I am a Pisces, a fish who doesn’t like to be out of water. I often swim in more than one direction pulled by my conflicting nature, water is my element, where I was before I was born, it seems the natural place to be to feel that sense of being myself.
I’m just getting back into being able to go swimming again after a few weeks off due to illness. What a great feeling.Ive always loved swimming. I remember back to those first swimming lessons. It would be 1962 and Mum used to take 4-year-old me to the public baths once a week after school. I remember a big shouty man whose best idea of getting children to swim was to throw them in, no water wings then you understand, and yell at them until they made it to the side. I remember that feeling of floundering madly, gulping air and water and yet somehow flailing madly I made it to the side. Of course this isn’t to be recommended either as a teaching strategy or a way to instill trust in your little darling, but being the ever proverbial water baby I loved it.
Neither of my parents learnt to swim. They both grew up in the urban northern English towns , cobbled streets and clogs for Mum and wide windy moorlands for dad. I don’t think either of them missed it as a child but in adulthood they both very much wanted me to swim safely. Unfortunately as I grew up I realised this was a prime opportunity to take outrageous advantage. Days out or holidays in English and Welsh seaside towns were a taste of freedom for the 7-year-old I became. Dad would pace up and down at the edge of the water, as I edged further and further out to sea. Every so often as his nerve failed him he would wave frantically to me to come further in. I learnt to judge to the nth degree the moment when patience would snap, so I was always just that bit out of reach but managed to string it out so I was in the water for hours and hours. Both my inner anarchist and my inner Garbo were satisfied by this breaking of the rules and the need to ‘be alone’.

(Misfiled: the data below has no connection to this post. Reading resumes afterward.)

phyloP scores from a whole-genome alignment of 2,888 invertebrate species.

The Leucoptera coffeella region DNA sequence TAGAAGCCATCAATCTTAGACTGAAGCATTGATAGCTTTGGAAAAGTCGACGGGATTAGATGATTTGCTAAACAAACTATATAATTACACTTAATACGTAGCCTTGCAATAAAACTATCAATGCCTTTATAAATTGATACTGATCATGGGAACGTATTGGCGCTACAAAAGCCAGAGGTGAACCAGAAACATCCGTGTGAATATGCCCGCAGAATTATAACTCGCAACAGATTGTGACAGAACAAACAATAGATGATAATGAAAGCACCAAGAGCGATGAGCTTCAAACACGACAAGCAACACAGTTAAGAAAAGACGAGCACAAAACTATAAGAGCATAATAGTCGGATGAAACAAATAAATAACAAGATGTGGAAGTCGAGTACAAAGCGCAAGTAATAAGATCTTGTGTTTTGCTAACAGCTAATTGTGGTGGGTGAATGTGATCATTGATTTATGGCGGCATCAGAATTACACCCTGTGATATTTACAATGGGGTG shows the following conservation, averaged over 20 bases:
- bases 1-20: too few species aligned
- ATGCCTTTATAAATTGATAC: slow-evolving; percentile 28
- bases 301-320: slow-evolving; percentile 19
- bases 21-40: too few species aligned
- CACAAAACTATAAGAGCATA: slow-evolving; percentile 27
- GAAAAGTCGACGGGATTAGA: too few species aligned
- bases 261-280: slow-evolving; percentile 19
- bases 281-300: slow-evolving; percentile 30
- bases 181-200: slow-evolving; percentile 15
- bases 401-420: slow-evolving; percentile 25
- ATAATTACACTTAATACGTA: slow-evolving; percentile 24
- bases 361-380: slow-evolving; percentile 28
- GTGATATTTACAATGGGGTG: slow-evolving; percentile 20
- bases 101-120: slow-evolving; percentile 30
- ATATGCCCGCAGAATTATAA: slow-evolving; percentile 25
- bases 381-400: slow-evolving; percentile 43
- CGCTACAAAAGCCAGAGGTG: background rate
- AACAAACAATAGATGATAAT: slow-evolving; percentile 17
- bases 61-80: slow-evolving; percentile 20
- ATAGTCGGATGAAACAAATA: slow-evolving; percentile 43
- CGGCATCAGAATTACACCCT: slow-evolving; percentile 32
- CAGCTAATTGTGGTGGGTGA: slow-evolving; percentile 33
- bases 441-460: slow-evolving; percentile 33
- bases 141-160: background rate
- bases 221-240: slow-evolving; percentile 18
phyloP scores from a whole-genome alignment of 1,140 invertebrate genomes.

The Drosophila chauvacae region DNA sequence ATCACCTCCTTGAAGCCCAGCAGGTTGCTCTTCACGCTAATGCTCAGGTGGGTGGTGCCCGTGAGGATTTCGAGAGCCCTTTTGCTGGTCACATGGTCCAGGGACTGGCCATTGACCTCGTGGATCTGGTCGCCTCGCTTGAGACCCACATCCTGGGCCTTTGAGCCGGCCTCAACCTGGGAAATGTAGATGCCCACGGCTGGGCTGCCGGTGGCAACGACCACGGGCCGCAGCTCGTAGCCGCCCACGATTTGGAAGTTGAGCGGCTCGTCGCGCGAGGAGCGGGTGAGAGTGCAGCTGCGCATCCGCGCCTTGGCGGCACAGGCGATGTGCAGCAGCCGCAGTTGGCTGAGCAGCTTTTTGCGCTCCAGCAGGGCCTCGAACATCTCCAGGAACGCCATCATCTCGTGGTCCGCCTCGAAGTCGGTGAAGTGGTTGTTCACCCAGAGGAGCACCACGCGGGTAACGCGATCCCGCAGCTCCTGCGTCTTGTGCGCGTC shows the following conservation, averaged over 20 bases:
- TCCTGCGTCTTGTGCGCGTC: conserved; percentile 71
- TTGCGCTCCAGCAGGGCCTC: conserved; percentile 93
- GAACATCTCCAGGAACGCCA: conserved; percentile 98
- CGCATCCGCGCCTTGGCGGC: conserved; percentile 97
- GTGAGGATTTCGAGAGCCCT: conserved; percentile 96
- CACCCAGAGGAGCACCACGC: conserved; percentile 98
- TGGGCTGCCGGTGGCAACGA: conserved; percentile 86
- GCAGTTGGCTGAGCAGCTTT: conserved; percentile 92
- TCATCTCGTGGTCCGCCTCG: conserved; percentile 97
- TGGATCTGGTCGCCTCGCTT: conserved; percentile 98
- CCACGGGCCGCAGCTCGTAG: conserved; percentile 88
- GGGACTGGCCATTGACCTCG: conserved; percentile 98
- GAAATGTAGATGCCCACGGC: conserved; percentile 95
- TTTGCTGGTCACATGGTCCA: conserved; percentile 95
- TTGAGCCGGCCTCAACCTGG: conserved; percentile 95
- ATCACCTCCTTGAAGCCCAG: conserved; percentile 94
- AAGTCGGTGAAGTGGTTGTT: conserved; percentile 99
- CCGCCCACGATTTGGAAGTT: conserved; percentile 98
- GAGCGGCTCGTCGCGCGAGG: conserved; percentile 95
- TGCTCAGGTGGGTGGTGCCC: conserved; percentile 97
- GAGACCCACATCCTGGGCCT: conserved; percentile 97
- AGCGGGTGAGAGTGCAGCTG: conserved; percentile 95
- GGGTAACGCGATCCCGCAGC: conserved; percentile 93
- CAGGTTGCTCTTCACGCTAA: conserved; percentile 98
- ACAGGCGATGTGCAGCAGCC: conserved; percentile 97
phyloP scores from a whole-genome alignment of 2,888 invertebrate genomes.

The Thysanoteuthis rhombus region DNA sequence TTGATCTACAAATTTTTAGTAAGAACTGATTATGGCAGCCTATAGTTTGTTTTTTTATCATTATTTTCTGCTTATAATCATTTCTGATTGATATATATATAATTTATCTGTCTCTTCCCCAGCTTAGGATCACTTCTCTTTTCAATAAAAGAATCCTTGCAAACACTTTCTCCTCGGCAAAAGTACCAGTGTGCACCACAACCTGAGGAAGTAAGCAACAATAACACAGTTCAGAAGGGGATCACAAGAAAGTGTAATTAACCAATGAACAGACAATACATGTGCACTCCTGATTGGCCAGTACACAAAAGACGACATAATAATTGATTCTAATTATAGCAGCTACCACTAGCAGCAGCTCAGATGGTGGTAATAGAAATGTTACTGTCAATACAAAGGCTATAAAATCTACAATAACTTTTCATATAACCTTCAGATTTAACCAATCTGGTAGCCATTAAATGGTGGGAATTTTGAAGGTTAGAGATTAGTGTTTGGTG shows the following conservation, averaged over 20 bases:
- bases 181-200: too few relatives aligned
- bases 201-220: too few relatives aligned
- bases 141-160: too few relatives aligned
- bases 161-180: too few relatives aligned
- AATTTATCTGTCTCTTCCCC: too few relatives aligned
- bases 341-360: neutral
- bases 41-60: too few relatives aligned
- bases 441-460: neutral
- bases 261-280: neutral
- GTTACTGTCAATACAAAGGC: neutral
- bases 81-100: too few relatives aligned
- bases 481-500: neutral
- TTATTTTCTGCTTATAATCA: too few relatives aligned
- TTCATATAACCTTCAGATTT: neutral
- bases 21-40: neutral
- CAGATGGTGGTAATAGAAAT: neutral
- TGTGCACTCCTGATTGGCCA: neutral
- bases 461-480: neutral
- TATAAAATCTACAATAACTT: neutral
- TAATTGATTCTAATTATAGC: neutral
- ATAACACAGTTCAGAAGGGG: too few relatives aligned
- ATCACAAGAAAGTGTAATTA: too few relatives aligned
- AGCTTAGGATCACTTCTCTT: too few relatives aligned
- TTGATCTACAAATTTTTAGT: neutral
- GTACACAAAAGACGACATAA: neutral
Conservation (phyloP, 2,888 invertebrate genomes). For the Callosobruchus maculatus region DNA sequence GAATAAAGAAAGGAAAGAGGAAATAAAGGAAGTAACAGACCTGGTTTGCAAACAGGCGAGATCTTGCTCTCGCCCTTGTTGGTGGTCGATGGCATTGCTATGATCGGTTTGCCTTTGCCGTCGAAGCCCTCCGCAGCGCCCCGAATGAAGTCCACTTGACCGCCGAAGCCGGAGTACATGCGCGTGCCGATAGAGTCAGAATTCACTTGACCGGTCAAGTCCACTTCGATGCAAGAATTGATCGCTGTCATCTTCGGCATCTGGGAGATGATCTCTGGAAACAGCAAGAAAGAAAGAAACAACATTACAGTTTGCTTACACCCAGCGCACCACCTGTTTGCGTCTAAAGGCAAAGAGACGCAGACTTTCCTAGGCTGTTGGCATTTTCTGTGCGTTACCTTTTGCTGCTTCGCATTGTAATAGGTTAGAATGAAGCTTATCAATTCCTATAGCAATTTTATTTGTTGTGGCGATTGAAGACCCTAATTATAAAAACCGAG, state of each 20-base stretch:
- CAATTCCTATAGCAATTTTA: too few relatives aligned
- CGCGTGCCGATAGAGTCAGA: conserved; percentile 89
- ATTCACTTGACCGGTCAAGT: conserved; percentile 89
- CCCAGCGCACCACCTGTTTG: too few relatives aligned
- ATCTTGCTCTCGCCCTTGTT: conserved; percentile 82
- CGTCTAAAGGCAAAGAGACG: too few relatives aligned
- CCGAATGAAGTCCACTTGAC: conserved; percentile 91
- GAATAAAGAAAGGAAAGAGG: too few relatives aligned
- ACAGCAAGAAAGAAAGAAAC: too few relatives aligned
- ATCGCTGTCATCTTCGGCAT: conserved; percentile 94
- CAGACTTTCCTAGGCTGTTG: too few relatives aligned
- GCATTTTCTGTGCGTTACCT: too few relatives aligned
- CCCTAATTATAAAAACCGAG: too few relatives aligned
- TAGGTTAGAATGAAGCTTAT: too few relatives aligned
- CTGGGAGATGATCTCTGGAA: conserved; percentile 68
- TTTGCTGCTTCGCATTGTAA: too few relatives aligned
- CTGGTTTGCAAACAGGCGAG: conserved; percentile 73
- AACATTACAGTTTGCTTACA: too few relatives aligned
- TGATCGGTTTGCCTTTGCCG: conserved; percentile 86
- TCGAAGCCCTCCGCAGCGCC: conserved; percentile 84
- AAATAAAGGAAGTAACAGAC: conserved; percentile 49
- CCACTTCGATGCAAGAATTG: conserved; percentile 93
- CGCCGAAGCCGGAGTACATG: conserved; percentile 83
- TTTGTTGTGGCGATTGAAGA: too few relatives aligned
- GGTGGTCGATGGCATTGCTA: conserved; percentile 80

I was a chubby child, and am a chubby ( or as I prefer to call it curvaceous) adult. swimming was and is a taste of the freedom of movement my thinner more agile sisters experienced on the netball pitch or running in cross-country races ( does anyone like that?!) Water as we all know supports our bodies. It is fantastic for sore joints, and that feeling of weightlessness is one I would only otherwise experience in outer space. In teenage silliness it was possible to be picked up in the water and thrown about, as a mum of small children to play games of sharks and minnows and chase them till they screamed with laughter as big mummy shark pretended to bite and eat up all the little minnows.
Now I swim in a pool at the gym. It is often quiet when I go in the early evenings ( avoiding the after work rush) or mid afternoon at the weekends. Sometimes I can be the only person in the pool. Then I get to live my fantasy that the pool is my very own and that I can swim any time I want. There is something so soothing and meditative about swimming. The focus is on the moment, this moment only. On breathing. On the stretch of my arms and the kick of my feet. I dream of having ‘swimmers arms’ those well-defined shoulders and perfect curves. No flapping under arm skin there, the perfect arms for the LBD.
Most of all though I long to swim in the sea. The taste of salt in my mouth, the unexpected buoyancy that carries you along. The range of surf from crashing Atlantic waves on a Brittany coastline or a Cornish surfing beach, or the soft golden sands and smooth turquoise gorgeousness of a Greek Island. I am fascinated by the idea of ‘wild swimming’. The exploration of wild water, lakes and rivers. Clear, cool, clean water rushing over brown stones and mossy rocks, the dark blackness of deep water, the rushing of waterfalls. And then there is the excitement of scuba diving. The David Attenborough world of the ocean bed, the colours of fish swimming silkily round my legs, oh the wish to swim with dolphins, to experience that connection. So many worlds to explore in water.